We returned to the Seven Kingdoms of GAME OF THRONES last night. The episode set-up several arcs for the season to follow. While there was a lot of drama, there was also some spectacle. I’m not talking about boobs either, I’m talking about Dragons.
The episode began in a daring way for this series. We don’t know it right away, but we’re watching a flashback. I realized this shortly before the reveal, so it’d be nice to watch the scene again from the beginning with a different context. There was some great insight into character and motivations, as we meet CERSEI as a young girl.
I love how her friend is scared of this witch but Cersei has no fear. She actually challenges the woman. Her true purpose for the visit is to have her future read. The witch delivers a great line, “Everyone wants to know their future… Until they know their future.”
I love how the witch draws blood, but doesn’t drop it into a bubbling cauldron over a fire. Instead, she sucks the blood from Cersei’s pricked finger – avoiding the genre cliches. It is GAME OF THRONES so maybe this witch can actually read the future. She prophecizes that Cersei will be Queen one day but wouldn’t live long enough to enjoy her Kingdom. Ominous foreshadowing indeed.
I wonder how this ties into the confrontation later with the young wine poisoner (of her husband, Robert Baratheon)?
The decision to utilize the flashback storytelling technique is bold because the series has established telling stories of the past. If the show continues to use flashbacks we can learn a bit more about our favourite characters. This should be carefully balanced, as some mysteries are better unsolved. Although I would love to see the legend of the Jaime Lannister, the Kingslayer, on screen.
I wonder if this is any indication of the novels employing more and more flashbacks in the future?
The rest of the episode takes place during the present day. I’ll skim over the plot points… Stannis Baratheon takes to the Wall with his sorceress, Melisandre. Jon Snow tries to convince Mance Rayder (leader of the Wildlings) to surrender and lead his factions against the coming White Walkers.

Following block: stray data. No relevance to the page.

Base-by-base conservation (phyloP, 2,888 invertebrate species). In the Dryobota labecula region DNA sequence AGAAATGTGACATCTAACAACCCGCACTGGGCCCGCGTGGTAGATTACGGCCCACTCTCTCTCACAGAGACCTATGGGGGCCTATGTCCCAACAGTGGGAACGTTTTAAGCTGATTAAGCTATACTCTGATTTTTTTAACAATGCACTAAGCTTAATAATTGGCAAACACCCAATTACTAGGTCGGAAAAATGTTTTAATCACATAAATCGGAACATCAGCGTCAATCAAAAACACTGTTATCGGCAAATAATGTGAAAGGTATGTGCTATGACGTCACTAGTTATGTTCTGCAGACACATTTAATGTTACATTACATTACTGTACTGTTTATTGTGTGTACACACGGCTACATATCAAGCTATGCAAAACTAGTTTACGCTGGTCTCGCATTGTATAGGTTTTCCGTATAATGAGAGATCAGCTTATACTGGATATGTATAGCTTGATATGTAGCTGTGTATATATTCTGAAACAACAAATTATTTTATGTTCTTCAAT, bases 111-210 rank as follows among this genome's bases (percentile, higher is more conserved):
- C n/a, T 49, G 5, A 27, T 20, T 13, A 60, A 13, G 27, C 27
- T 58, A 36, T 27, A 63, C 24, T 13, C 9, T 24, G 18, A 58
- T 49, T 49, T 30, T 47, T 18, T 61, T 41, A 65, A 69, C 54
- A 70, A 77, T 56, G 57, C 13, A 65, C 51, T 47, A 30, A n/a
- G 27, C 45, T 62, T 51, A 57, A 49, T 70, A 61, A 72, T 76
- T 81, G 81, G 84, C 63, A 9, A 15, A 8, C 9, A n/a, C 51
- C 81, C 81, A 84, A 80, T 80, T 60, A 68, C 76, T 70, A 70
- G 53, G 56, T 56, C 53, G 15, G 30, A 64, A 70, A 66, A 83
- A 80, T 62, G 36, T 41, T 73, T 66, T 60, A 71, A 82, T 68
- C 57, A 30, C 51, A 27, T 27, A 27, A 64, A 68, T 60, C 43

These scenes are photographed so beautifully with real sets. PETER JACKSON should take notice for the next time he returns to Middle Earth. My favourite set was the Church – from the intricate design to the atmospheric lighting.
Another great spectacle was the giant winged statue atop a pyramid. We think it’s being raised at first, but it’s torn down. This is our intro to DAENARYS’ (EMILIA CLARKE) world. Her best line was, “I’m not a politician. I’m a Queen.”
Her storyline with her lover continues. We get his backstory: a pit-fighter so good he earned his freedom. With him at her side she should be safe. Then again, she also has her dragons for protection. Their reveal this episode was truly EPIC. Yo, Peter Jackson, take note again. The dragons here look better than SMAUG.
For me, it comes down to the staging. Daenarys slowly searches the dark, scared of her pets. They’ve become dangerous and unruly. The atmosphere is thick. The tension boils. We don’t see these beasts until they breathe fire, lighting up the surroundings. These combined elements make the dragons seem even more powerful and frightening.
We don’t always need to see everything in crystal clear clarity with vibrant colours popping out. Even though it’s digital, it can look like FILM. Even though the camera can go anywhere in a CG environment, it doesn’t mean it should. Jackson’s HOBBIT films are perverted to the point of annoyance by constantly gliding camerawork floating through the air. These distracting movements are something that no actual cameraman could photograph.
GAME OF THRONES focuses on realism and ambience – to my great delight.
A touching moment during this storyline was when one of Unsullied warriors goes to a whorehouse. Since his member is removed I assume he seeks intimacy and nurturing. Is that what Tyrion did all those years? Or with his lover, Shae?
Let’s get into TYRION… I love how his introduction was filmed from his point of view, looking through a hole in a crate. With each edit we jump further into time. When he exits the crate with a full beard we get an idea of how long this journey across the sea was.
Varys has kept him well hidden, but I’m never sure how much I should trust him. I’m thinkin’ me and Tyrion are on the same page with that. It will be an intense storyline this season as Tyrion continues to evade capture for the murder of his father.
The episode ends at the Wall. Jon Snow pleaded with Mance Rayder to bend the knee for Stannis. #WINTERISCOMING so the Wall is going to need as much protection as it can get. Mance has influence not only over the Wildlings, but also giants.
Mance must decide if he will join the Nightwatchmen in battle or sacrifice himself in honour to his troops. I won’t ruin his decision here. But there is a touching conclusion to the scene.
I loved Mance’s dialogue near the end, “This was my home for many years. I wish you luck in the many wars to come.” Again, some ominous foreshadowing. Something GAME OF THRONES is masterful at.
Tune in next week for another nerdy review.
What do you think? Leave a comment below.
There are so many intricate storylines weaving through each episode. Let me know if I missed your favourite character or moment. Let me know if you’d like a longer more in depth review.